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‘Brands are dealing with active listeners to tell their stories’

NEW DELHI :

In an increasingly complex world of user-generated content across social media and other digital platforms, the consumer is the storyteller. And that is one of the biggest challenges for a marketer or advertiser who wants to tell the story of his/her brand. This is compounded by shorter attention spans as well as content overdose, which leads to content indigestion, said Prasoon Joshi, poet, lyricist and adman. He was delivering the keynote address at Mint’s Marketing Summit 2021. Chief executive officer of McCann Worldgroup India and chairman, APAC, for the company, Joshi spoke of the challenges and gave insights on why storytelling continues to remain the heart and soul of modern marketing.

Known for popular campaigns such as “Thanda Matlab Coca Cola” or the acclaimed Happydent chewing gum ad where people light up a palace with their shiny teeth, Joshi said brand narratives should be woven together carefully as they have a physical form (the product), and also one which is born out of imagination.

He said whenever he was invited to be part of a brand narrative, the first question he asks is “why”—why the brand exists or what its genesis was. “That’s because there is a huge amount of truth hidden, which needs to be examined and understood.”

It is important to understand the purpose and intent of the brand. In the case of the Coca Cola ad, the marketing intent was very clear: Coca Cola was trying to reach out to a larger, deeper India, right down to the grassroots. That gave birth to “Thanda Matlab Coca Cola”, where Joshi created the characters and suitable lexicon.

The “why” is followed by “what”—what’s the story, and that’s where the art of storytelling comes into play and imagination plays a very important role, he said. Subjectivity rules this stage as different people could see the same thing from different vantage points, he said. He referred to some of his campaigns emanating from local folklores or mythical stories. “So, stories are also born out of experiences, culture and milieu,” he said.

According to Joshi, advertising should understand the value of and focus on the craft of storytelling, which is being undermined today. “Craft is almost meditative. Craft is where the X factor enters… that’s where you say this work gives me goosebumps. It can give you that feeling in that moment… which is only achieved through great craftsmanship,” he added.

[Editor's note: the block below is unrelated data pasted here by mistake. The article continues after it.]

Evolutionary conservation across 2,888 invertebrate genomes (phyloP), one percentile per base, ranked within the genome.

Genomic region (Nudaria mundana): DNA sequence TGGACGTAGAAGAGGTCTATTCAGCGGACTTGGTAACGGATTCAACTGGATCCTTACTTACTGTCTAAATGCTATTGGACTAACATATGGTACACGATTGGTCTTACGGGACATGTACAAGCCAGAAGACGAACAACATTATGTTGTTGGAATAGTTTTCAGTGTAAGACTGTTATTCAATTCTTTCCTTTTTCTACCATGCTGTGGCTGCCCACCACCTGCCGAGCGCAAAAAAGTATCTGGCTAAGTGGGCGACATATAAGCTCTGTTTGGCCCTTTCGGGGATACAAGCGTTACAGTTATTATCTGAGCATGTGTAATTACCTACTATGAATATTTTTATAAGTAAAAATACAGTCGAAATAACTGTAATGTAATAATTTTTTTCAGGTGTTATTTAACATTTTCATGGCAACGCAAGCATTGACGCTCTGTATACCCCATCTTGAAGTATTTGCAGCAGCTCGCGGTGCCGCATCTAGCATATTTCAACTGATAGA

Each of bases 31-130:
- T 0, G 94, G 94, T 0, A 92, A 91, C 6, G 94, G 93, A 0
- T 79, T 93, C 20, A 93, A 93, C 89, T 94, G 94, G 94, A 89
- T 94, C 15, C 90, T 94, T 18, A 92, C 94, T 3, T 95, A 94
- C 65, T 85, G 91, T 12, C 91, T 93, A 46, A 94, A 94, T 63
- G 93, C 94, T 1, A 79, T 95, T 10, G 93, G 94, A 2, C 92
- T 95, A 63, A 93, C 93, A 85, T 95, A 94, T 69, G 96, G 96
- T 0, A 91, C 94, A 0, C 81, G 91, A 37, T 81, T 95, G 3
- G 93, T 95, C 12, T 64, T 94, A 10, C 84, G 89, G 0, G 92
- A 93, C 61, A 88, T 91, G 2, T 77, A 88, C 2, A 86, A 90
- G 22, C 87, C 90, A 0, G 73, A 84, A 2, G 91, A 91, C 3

Highlighting the challenges for advertisers today, Joshi said earlier there was an active performer and a passive receiver who was easier to communicate with. “Now, we talk of participation, which has given birth to active receivers,” he said.

“Today, if you are telling a story to someone, that someone is more eager to tell his or her story to you. As a result, it’s many more storytellers today. With the democratization of platforms, everybody is a storyteller and you are dealing with this active listener. So, what you can do is make sure you stir up the imagination and steal the imagination in the direction where your brand narrative wants to go,” he explained.

The second challenge is the short attention span of consumers. Though short-format content is extremely popular, Joshi also sees people binge-watch long series. Clearly, long format is also being consumed.

“We can’t be obsessed with the short format, though it’s important to understand it. But it’s also important to know that what people are looking for is something which excites them, which engages them,” he said.

Since people are snacking on content the whole day and “almost have content indigestion”, you cannot offer them something regular. “It has to be exceptional to be able to enter your (consumer’s) space,” he said.

“It was easier to tell your stories to the content-deprived earlier generations. Today, your story is fighting with many stories in a chaotic world,” he added.

He also referred to the use of artificial intelligence (AI) in every field, including in story writing. “We are hearing about AI scriptwriters these days. But where I feel probably AI will have a challenge is, that AI does not have the first-hand experience…,” he added.

Joshi also highlighted the importance of first-hand experience translating into a narrative written by an actual person. “If I went to attend a funeral and I experience the entire place, the narrative of that place, consumed lots of things sensorially, the heat, the faces, the sounds, and I came back and wrote a story about it. AI has that story. But AI does not have my first-hand experience,” he said.

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